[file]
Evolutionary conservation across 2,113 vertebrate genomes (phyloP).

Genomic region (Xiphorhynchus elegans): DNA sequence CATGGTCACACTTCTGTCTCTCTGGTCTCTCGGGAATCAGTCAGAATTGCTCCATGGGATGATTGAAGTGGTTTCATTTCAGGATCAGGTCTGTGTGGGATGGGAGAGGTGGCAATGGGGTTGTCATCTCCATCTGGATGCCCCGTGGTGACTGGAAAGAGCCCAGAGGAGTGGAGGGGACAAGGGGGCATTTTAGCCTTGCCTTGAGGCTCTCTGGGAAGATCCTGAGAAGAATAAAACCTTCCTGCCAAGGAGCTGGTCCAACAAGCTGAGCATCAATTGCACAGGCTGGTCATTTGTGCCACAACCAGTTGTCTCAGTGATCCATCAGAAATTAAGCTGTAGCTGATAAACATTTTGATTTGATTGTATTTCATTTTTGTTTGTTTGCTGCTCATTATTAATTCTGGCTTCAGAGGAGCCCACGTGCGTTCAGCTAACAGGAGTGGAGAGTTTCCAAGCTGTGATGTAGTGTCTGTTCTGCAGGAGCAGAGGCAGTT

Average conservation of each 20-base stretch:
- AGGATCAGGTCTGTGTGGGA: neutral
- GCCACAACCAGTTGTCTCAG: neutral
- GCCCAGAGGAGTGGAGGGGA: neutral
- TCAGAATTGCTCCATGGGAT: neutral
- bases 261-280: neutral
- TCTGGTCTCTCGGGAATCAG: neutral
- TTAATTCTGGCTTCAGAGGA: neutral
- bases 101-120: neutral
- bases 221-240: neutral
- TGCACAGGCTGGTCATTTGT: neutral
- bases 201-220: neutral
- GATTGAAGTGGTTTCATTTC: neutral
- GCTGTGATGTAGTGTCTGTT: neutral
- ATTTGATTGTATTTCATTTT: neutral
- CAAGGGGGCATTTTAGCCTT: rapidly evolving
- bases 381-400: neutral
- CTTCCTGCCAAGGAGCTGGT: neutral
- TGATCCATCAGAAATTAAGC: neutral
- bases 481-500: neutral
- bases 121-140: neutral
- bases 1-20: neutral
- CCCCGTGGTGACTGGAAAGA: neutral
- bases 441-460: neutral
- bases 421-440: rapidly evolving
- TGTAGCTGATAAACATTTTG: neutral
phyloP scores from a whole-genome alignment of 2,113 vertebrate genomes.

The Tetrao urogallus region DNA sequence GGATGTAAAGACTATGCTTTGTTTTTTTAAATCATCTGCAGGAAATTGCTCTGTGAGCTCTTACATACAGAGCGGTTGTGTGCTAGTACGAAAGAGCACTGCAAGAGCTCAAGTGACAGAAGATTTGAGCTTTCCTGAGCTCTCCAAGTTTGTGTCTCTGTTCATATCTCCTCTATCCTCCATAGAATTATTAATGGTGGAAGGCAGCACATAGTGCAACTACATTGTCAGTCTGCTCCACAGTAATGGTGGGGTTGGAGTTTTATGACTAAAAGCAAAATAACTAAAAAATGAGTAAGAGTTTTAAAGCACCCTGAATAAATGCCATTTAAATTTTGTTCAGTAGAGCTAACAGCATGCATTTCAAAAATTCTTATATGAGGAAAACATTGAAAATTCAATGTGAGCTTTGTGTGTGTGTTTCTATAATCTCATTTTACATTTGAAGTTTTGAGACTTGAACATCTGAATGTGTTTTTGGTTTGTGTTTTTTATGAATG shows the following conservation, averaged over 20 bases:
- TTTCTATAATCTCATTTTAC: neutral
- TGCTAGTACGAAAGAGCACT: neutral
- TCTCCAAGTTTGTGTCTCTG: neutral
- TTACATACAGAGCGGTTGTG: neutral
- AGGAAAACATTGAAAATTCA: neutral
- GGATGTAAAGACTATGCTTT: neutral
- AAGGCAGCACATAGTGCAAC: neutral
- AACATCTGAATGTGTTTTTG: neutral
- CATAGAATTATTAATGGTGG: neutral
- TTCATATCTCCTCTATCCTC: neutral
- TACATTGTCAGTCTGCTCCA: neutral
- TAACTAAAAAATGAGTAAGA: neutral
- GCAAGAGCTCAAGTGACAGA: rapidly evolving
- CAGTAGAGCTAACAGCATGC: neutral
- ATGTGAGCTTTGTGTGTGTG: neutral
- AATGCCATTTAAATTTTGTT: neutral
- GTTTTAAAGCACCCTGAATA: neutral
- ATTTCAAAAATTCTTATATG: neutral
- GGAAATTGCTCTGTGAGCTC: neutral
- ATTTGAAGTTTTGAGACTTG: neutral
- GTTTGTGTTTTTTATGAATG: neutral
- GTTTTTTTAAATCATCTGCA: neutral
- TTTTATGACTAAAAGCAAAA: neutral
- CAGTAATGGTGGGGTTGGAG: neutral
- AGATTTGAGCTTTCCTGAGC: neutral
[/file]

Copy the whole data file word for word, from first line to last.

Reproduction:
Evolutionary conservation across 2,113 vertebrate genomes (phyloP).

Genomic region (Xiphorhynchus elegans): DNA sequence CATGGTCACACTTCTGTCTCTCTGGTCTCTCGGGAATCAGTCAGAATTGCTCCATGGGATGATTGAAGTGGTTTCATTTCAGGATCAGGTCTGTGTGGGATGGGAGAGGTGGCAATGGGGTTGTCATCTCCATCTGGATGCCCCGTGGTGACTGGAAAGAGCCCAGAGGAGTGGAGGGGACAAGGGGGCATTTTAGCCTTGCCTTGAGGCTCTCTGGGAAGATCCTGAGAAGAATAAAACCTTCCTGCCAAGGAGCTGGTCCAACAAGCTGAGCATCAATTGCACAGGCTGGTCATTTGTGCCACAACCAGTTGTCTCAGTGATCCATCAGAAATTAAGCTGTAGCTGATAAACATTTTGATTTGATTGTATTTCATTTTTGTTTGTTTGCTGCTCATTATTAATTCTGGCTTCAGAGGAGCCCACGTGCGTTCAGCTAACAGGAGTGGAGAGTTTCCAAGCTGTGATGTAGTGTCTGTTCTGCAGGAGCAGAGGCAGTT

Average conservation of each 20-base stretch:
- AGGATCAGGTCTGTGTGGGA: neutral
- GCCACAACCAGTTGTCTCAG: neutral
- GCCCAGAGGAGTGGAGGGGA: neutral
- TCAGAATTGCTCCATGGGAT: neutral
- bases 261-280: neutral
- TCTGGTCTCTCGGGAATCAG: neutral
- TTAATTCTGGCTTCAGAGGA: neutral
- bases 101-120: neutral
- bases 221-240: neutral
- TGCACAGGCTGGTCATTTGT: neutral
- bases 201-220: neutral
- GATTGAAGTGGTTTCATTTC: neutral
- GCTGTGATGTAGTGTCTGTT: neutral
- ATTTGATTGTATTTCATTTT: neutral
- CAAGGGGGCATTTTAGCCTT: rapidly evolving
- bases 381-400: neutral
- CTTCCTGCCAAGGAGCTGGT: neutral
- TGATCCATCAGAAATTAAGC: neutral
- bases 481-500: neutral
- bases 121-140: neutral
- bases 1-20: neutral
- CCCCGTGGTGACTGGAAAGA: neutral
- bases 441-460: neutral
- bases 421-440: rapidly evolving
- TGTAGCTGATAAACATTTTG: neutral
phyloP scores from a whole-genome alignment of 2,113 vertebrate genomes.

The Tetrao urogallus region DNA sequence GGATGTAAAGACTATGCTTTGTTTTTTTAAATCATCTGCAGGAAATTGCTCTGTGAGCTCTTACATACAGAGCGGTTGTGTGCTAGTACGAAAGAGCACTGCAAGAGCTCAAGTGACAGAAGATTTGAGCTTTCCTGAGCTCTCCAAGTTTGTGTCTCTGTTCATATCTCCTCTATCCTCCATAGAATTATTAATGGTGGAAGGCAGCACATAGTGCAACTACATTGTCAGTCTGCTCCACAGTAATGGTGGGGTTGGAGTTTTATGACTAAAAGCAAAATAACTAAAAAATGAGTAAGAGTTTTAAAGCACCCTGAATAAATGCCATTTAAATTTTGTTCAGTAGAGCTAACAGCATGCATTTCAAAAATTCTTATATGAGGAAAACATTGAAAATTCAATGTGAGCTTTGTGTGTGTGTTTCTATAATCTCATTTTACATTTGAAGTTTTGAGACTTGAACATCTGAATGTGTTTTTGGTTTGTGTTTTTTATGAATG shows the following conservation, averaged over 20 bases:
- TTTCTATAATCTCATTTTAC: neutral
- TGCTAGTACGAAAGAGCACT: neutral
- TCTCCAAGTTTGTGTCTCTG: neutral
- TTACATACAGAGCGGTTGTG: neutral
- AGGAAAACATTGAAAATTCA: neutral
- GGATGTAAAGACTATGCTTT: neutral
- AAGGCAGCACATAGTGCAAC: neutral
- AACATCTGAATGTGTTTTTG: neutral
- CATAGAATTATTAATGGTGG: neutral
- TTCATATCTCCTCTATCCTC: neutral
- TACATTGTCAGTCTGCTCCA: neutral
- TAACTAAAAAATGAGTAAGA: neutral
- GCAAGAGCTCAAGTGACAGA: rapidly evolving
- CAGTAGAGCTAACAGCATGC: neutral
- ATGTGAGCTTTGTGTGTGTG: neutral
- AATGCCATTTAAATTTTGTT: neutral
- GTTTTAAAGCACCCTGAATA: neutral
- ATTTCAAAAATTCTTATATG: neutral
- GGAAATTGCTCTGTGAGCTC: neutral
- ATTTGAAGTTTTGAGACTTG: neutral
- GTTTGTGTTTTTTATGAATG: neutral
- GTTTTTTTAAATCATCTGCA: neutral
- TTTTATGACTAAAAGCAAAA: neutral
- CAGTAATGGTGGGGTTGGAG: neutral
- AGATTTGAGCTTTCCTGAGC: neutral